When we would return from school holidays while I was growing up in Malaysia, some of my friends would render tales of surfboarding in California or chasing pigeons in Trafalgar Square. I don’t know if we couldn’t afford it, or if my father simply didn’t find the travel and/or destinations appealing, but we never visited the western hemisphere. Our family vacations took us to closer locales like Thailand and Indonesia. There’s a lot of overlap between Indonesian and Malaysian culture — we share similarities in language, food and beliefs — but Indonesia is much larger and more diverse. The archipelago of over 18,000 islands has hundreds of ethnic groups and distinct dialects, so it manages to feel familiar and exotic at the same time. Visiting the Indonesian Street Festival this past weekend was a fun return to that very same intoxicating combination.
The event is a recent, but welcome, addition to New York City’s already diverse calendar: this year’s Indonesian Street Festival was only its sophomore effort. Presented by the Indonesian Consulate General in New York, the stretch of 68th Street between Fifth and Madison Avenues that it calls home was transformed into a festive street market that would be a familiar sight in many Asian cities. Your senses immediately go into overdrive as a multitude of sights, smells and sounds envelop you. Stalls offering delicious regional delicacies lined the southern side of the street. A stage erected in front of the consulate’s building became home to traditional dances and music performances, as well as fashion shows from Indonesian fashion designers.
In Malay the phrase “balik kampung” means returning to one’s hometown, which could be a small, rural village as much as a bustling, urban center. It wasn’t necessarily where you were born, it’s where you belonged. It was common for my late grandmother to consider someone likable or trustworthy simply because he was from our kampung. “He’s good people,” she would say, knowing nothing else about the fellow. At the Indonesian Street Festival, stalls were set up by province, and I noticed a similar sense of affiliation. Indonesian guests, some dressed in their finest batik, would greet the vendors with the kind of familiarity reserved for family, and they would consume the delicacies in the thoroughfare as if hanging out in a friend’s backyard. And for guests hailing from other places, we got to travel to the different territories by sampling the distinct wares offered.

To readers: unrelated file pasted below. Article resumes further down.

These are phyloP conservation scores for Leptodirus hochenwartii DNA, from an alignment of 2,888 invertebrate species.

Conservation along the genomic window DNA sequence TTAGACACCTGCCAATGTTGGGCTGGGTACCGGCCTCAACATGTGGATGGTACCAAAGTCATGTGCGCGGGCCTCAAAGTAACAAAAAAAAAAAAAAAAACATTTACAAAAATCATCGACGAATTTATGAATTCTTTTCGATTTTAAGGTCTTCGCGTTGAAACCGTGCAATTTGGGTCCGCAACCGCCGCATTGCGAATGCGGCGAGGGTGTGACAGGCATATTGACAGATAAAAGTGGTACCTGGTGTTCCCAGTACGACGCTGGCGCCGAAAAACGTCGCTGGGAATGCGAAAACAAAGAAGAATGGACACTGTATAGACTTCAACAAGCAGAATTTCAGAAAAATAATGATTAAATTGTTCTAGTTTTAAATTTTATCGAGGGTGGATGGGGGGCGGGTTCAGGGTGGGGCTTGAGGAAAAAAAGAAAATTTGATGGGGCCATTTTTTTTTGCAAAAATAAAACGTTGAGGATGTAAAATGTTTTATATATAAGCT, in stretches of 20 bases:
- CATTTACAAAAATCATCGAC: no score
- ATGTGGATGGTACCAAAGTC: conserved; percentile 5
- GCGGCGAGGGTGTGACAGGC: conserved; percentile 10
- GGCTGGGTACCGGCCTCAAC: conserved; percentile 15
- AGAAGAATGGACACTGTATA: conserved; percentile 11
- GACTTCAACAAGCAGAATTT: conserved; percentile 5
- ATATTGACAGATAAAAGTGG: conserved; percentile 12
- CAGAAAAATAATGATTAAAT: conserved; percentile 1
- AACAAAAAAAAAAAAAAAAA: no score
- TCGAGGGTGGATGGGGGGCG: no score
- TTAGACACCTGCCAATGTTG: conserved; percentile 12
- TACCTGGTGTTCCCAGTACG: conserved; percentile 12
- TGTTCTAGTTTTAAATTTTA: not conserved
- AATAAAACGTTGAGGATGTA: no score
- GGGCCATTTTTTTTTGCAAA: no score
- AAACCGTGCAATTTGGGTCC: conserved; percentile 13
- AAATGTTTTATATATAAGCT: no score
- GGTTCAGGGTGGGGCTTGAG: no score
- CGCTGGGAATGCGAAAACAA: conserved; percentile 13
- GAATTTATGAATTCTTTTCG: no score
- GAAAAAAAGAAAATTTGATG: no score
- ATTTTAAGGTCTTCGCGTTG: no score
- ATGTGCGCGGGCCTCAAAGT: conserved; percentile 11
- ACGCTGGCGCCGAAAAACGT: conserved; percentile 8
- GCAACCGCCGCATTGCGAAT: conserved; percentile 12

I would’ve made the trek out to the Indonesian Street Festival simply for the promise of the food. And I wasn’t alone: I watched New York City foodies line up for satay, mee goreng, curry, and other amazing delicacies in suffocating 85-degree weather (which, I suppose, lends to the authenticity of the event since Indonesia has warm, tropical weather throughout the year). If you’re fortunate enough to have visited the lovely country, or to have made friends with its affable people, then this fun event would have functioned as a pleasant reminder of its charms. If you haven’t, it’s time to rectify that. Unwrap that banana leaf and eat those pepes.
Pair it with:
A visit to Tuson Sate
If you did it right, then you would have sufficiently stuffed your face at the Indonesian Street Festival and gone home happy. Hence we have no true food pairing to recommend for this activity. However, we wanted to single out a vendor from the festival that we feel warrants a second glance. Tuson Sate has been selling satay at a mosque in Queens since 1999, and has recently expanded its presence in Manhattan by setting up shop at the Hester Street Fair and Bryant Park. The satay, pictured above, was tender and flavorful and well worth the long wait. It’s a finalist for the 2016 Vendy Awards, so we may be its newest fans, but we’re definitely not its earliest. Visit their Instagram page for schedules and locations.